June 19, 2018 Source: ScienceDaily 142
As individuals, people react in various ways to the same situation or event. This also rings true when it comes to effectively treating conditions such as depression or anxiety, which often makes it difficult to determine whether treatment is working.
A research team from the University of Illinois at Chicago reported that they might be able to assist clinicians in regards to determining what the most effective treatment would be. They state that Electroencephalography (EEG) can be utilized to determine whether the results of treatment in a comprehensive and accurate way.
Katie Burkhouse, the assistant professor of psychiatry in the UIC College of Medicine and lead author said, “About 50 percent of people prescribed either selective serotonin reuptake inhibitors, or SSRIs, -- a class of antidepressants -- or cognitive behavioral therapy get better with those treatments; we haven't had an objective way to measure whether a patient is improving with treatment or which patients will do better on SSRIs versus cognitive behavioral therapy, until now."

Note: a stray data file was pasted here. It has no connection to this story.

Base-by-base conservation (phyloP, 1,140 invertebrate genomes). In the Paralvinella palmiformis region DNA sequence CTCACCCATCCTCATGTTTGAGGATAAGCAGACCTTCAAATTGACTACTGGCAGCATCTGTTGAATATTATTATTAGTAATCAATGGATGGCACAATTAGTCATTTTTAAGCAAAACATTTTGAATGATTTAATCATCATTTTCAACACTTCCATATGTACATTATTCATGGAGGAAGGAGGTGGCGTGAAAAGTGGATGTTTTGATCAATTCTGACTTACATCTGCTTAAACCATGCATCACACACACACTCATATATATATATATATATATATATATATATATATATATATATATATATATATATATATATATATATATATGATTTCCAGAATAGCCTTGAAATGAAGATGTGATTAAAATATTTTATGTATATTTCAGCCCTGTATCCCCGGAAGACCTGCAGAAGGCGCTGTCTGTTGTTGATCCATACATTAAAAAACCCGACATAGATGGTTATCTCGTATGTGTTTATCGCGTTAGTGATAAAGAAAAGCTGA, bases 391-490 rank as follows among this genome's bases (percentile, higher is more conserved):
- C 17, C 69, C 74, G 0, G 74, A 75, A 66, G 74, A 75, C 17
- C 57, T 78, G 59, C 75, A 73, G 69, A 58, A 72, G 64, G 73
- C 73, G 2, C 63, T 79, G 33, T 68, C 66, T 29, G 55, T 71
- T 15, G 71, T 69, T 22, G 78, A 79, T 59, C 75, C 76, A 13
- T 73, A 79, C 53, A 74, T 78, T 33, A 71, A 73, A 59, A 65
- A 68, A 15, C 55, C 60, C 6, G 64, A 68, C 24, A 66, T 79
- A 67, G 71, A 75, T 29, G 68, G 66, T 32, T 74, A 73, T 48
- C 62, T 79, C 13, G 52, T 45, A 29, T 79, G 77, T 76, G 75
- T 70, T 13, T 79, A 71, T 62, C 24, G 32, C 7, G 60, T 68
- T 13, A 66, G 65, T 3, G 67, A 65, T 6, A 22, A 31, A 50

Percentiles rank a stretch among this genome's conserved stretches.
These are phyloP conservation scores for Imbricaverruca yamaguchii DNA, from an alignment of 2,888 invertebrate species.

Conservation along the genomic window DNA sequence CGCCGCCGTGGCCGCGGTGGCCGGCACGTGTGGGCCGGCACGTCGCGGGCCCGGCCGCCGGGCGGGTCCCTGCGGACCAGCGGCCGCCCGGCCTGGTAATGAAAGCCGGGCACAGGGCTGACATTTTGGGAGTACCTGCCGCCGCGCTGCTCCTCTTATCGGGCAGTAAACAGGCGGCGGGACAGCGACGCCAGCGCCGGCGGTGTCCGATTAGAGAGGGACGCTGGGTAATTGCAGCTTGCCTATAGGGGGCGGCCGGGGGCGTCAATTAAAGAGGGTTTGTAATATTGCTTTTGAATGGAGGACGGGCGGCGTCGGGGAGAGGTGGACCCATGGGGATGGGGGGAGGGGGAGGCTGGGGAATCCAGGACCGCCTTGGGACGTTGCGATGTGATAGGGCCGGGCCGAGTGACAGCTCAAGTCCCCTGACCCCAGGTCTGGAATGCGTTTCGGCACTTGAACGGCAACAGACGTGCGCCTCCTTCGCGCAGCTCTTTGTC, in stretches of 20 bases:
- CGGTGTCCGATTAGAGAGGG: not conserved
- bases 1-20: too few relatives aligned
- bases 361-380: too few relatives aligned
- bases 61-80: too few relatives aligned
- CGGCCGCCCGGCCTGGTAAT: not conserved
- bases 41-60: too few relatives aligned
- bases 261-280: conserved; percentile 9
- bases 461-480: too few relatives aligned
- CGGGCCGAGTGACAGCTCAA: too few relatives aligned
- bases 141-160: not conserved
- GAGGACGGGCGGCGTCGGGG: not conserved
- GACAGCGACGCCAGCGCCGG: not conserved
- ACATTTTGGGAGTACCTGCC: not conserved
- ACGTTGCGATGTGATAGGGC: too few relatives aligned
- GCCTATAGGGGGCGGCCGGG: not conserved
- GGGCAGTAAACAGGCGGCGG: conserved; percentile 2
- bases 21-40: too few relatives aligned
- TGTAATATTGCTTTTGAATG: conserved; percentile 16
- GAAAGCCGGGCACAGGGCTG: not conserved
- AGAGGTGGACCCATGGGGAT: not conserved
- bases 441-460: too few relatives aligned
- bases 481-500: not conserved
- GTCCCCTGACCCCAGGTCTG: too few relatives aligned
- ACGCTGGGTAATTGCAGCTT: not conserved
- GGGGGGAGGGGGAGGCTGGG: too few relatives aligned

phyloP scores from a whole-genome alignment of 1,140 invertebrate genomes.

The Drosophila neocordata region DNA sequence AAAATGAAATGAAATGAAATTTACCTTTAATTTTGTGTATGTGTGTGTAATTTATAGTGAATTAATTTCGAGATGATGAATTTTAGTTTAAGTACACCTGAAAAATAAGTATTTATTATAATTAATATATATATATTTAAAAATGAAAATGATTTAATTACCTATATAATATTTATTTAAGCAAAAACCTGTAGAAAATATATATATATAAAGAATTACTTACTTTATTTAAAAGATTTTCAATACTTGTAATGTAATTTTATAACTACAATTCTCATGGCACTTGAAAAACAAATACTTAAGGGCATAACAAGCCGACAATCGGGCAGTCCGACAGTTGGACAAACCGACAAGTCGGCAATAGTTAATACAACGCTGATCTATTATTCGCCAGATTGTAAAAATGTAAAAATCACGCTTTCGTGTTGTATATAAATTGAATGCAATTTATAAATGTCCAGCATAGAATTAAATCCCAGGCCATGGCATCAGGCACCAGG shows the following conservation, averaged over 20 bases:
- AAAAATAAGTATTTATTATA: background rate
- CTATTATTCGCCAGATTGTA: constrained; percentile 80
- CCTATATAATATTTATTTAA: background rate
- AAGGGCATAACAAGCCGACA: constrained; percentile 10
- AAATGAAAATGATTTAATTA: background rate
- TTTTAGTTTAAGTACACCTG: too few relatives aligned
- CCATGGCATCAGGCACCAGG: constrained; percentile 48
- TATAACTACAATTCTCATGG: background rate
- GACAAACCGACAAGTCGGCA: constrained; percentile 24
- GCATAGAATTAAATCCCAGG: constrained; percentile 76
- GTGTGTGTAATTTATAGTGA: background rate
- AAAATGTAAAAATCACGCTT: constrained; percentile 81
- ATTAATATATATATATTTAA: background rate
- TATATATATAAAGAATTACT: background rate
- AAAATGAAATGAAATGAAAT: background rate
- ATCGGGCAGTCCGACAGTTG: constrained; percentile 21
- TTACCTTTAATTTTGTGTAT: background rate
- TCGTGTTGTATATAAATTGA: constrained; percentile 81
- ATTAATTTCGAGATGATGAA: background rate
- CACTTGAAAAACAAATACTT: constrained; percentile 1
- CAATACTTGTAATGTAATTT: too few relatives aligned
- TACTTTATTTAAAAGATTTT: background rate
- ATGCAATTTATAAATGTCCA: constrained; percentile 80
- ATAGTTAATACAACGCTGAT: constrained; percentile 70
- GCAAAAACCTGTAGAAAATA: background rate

If the patient experiences something positive after going through the treatment, the brain reacts with increased activity. This difference in electrical activity can be measured by EEG.
Dr. K. Luan Phan, the professor of psychiatry in the UIC College of Medicine and a senior author said, "These findings could help bring precision medicine closer to reality for patients with anxiety and depressive disorders; we can say with heightened certainty that being able to give them a treatment that will work for them is a big step towards helping more patients get relief from their symptoms sooner.”By Ddu
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